3. thanks mam.Iam preident of parents association for mentally retarded childeren.The article is quite encoraging and eye opener for parents.yesterday there was news that a sales tax inspector from maharashtra killed his special child and commited sucide.now a days neither govt.nor socity wants to help as we are not votebankand such incidences are going to recur.only solution seems to be parents have to join togther and start some activity to keep the children busy even thogh it is nonremunrative.Any way thanks for the article

  4. Thanks Deepa for this very informative article. Deepa ji we are running a special school namely JSS ASHAKIRAN Special School at VPO Jahan Khela, Hoshiarpur serving around 200 children with intellectual disabilities.

    We have also started a unique project namely AASRA to take care of CWIDs in collaboration with parents of special children. We take care of special children above the age of 15 years till his last rites.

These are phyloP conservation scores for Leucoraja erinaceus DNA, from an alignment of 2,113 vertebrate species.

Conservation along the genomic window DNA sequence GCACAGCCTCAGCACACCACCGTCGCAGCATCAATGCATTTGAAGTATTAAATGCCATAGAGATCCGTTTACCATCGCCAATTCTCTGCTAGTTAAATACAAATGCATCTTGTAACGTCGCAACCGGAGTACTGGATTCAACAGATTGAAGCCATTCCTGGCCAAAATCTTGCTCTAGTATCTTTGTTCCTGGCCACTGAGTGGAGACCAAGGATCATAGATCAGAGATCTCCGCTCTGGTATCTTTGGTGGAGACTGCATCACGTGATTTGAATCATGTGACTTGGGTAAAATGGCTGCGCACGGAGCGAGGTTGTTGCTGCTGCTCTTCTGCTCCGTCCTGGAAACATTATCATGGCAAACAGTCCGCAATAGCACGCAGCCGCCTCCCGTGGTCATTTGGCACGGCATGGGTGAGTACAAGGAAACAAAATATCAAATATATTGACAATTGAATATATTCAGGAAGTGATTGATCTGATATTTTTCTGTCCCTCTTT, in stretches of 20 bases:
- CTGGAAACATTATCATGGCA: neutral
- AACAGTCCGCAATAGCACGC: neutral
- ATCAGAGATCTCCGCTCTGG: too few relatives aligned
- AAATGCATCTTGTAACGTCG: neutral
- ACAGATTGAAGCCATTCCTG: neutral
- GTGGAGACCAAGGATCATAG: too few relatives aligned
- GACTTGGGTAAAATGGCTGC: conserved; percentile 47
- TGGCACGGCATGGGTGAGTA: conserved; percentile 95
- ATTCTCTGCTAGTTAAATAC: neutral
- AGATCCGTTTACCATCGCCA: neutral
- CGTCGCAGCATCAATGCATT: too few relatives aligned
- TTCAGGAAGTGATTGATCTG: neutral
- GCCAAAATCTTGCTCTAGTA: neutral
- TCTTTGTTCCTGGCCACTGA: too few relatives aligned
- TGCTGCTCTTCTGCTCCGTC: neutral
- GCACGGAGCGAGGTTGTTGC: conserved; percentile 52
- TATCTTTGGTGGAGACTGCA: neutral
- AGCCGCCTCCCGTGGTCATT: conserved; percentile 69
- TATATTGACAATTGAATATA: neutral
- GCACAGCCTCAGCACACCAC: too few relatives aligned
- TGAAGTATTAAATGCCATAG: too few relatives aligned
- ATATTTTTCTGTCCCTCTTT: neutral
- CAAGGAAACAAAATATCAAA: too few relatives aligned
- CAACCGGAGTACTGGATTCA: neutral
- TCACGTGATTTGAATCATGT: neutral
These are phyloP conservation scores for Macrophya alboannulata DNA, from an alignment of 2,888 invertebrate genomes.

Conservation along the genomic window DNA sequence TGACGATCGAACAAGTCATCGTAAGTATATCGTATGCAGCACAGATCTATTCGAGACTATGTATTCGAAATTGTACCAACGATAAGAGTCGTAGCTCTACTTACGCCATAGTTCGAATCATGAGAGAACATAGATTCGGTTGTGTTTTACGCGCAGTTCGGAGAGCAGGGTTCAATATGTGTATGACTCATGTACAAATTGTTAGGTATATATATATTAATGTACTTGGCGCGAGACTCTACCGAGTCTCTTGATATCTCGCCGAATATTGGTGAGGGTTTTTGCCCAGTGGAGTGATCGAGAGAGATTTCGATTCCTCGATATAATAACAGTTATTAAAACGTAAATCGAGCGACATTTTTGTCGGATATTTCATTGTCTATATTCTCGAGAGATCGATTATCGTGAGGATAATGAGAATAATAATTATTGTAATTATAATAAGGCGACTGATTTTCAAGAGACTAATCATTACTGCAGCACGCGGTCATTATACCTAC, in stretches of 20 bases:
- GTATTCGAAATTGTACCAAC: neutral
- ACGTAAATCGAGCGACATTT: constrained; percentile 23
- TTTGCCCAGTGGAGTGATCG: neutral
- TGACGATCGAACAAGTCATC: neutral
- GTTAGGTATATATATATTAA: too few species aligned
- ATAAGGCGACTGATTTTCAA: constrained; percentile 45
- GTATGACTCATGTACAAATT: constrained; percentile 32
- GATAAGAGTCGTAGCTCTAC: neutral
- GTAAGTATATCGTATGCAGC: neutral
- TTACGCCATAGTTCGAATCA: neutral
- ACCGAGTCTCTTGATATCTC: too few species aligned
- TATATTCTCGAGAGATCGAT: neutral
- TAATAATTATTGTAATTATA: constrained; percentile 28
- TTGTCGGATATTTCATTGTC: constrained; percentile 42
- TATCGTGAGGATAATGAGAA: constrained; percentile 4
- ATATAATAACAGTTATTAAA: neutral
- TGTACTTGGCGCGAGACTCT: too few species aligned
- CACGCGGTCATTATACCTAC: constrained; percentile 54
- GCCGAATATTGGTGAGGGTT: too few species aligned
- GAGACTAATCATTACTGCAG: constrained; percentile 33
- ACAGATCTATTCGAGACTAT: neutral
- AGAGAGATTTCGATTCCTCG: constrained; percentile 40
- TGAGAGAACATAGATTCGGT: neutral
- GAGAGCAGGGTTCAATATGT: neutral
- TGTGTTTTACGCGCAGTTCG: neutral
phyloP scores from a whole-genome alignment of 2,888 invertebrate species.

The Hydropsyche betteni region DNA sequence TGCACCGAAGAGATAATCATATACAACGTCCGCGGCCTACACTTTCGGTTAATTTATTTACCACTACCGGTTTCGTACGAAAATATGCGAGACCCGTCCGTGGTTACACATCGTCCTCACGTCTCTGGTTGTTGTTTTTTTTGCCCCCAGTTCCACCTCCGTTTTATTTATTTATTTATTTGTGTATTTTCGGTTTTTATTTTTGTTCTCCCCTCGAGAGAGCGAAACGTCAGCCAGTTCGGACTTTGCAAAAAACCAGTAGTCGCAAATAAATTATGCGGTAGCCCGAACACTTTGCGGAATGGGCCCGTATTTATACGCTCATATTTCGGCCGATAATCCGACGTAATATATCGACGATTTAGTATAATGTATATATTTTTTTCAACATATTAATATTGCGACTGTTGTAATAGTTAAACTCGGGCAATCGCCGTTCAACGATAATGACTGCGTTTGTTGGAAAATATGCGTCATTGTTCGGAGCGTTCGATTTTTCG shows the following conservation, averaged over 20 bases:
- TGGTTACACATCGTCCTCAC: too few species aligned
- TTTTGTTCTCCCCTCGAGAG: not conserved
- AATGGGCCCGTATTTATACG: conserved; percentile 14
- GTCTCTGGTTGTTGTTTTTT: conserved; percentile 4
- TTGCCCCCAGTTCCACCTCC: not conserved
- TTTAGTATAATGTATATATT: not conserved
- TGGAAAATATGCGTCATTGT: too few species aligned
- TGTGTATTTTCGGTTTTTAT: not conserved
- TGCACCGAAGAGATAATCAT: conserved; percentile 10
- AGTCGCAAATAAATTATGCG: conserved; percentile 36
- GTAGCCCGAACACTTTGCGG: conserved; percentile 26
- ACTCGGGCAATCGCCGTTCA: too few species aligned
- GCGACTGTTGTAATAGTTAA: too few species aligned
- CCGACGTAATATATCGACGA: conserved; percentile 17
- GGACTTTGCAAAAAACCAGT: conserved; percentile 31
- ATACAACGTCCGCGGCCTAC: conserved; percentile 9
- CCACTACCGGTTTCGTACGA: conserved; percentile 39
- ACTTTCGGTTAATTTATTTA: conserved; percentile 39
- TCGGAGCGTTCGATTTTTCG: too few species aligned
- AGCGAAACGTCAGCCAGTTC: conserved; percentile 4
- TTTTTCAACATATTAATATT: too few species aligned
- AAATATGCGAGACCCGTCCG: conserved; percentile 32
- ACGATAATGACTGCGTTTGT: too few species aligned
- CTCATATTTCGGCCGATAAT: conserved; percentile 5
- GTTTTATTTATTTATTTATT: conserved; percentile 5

For futher details feel free to contact me on my cell 7233000000 or email jssashakiran@gmail.com

    Paramjit Sachdeva

  5. Great inputs Deepa …..lovely article

  6. What a pretty lady u r! And an intelligent one too. Lovely article…very informative and well thought out.
    Glad I took the time to read it.

  7. Avatar Lakshmi P Sarma

    A well thought out ideas for such a situation.Though i toy with some of these ideas i have not put into action.Your article gives me courage to act.Thank you deepa. I am also a parent of a young man with Downs syndrome who has two older siblings.

    • Lakshmi, I am glad you found it good. As parents, there are issues which are like elephants in the room which we all see but don’t know what to do about. It was my small initiative to put the ideas together..I am happy it resonated with so many parents

  8. Avatar Lakshmi P Sarma